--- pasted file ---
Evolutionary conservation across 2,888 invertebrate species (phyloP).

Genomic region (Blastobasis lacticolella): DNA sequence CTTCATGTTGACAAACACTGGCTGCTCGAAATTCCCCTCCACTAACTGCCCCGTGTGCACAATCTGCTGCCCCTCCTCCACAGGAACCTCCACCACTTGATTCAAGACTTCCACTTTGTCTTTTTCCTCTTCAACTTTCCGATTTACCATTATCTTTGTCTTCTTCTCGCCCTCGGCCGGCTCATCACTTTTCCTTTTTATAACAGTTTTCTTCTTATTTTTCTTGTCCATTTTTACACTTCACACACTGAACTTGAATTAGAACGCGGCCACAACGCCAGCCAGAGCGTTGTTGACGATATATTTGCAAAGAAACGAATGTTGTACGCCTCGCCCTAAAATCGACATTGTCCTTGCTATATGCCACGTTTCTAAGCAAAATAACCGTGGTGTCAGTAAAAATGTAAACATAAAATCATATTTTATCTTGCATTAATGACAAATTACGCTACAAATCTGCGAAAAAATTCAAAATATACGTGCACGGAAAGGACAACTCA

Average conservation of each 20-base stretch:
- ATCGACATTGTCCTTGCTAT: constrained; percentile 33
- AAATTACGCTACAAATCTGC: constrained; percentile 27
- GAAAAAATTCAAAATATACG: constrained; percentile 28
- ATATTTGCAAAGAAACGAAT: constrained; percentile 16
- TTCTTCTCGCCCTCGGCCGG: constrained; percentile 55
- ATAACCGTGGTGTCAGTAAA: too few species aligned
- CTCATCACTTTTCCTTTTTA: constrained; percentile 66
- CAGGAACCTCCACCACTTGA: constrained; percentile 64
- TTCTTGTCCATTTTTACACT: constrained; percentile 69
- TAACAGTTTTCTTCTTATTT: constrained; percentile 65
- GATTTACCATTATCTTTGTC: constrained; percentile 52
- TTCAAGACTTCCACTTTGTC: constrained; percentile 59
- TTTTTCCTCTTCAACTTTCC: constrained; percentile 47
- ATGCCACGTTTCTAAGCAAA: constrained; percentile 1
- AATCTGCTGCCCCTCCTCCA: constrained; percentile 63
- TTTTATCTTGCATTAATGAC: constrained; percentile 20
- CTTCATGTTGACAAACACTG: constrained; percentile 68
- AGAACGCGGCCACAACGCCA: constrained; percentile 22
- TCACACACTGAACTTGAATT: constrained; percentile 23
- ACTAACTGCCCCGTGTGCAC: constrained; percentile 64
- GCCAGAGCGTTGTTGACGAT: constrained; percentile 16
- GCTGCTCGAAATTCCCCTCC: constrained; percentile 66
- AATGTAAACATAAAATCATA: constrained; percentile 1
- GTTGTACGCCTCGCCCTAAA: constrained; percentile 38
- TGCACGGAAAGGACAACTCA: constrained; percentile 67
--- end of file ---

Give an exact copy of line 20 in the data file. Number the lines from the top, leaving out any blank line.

- CTTCATGTTGACAAACACTG: constrained; percentile 68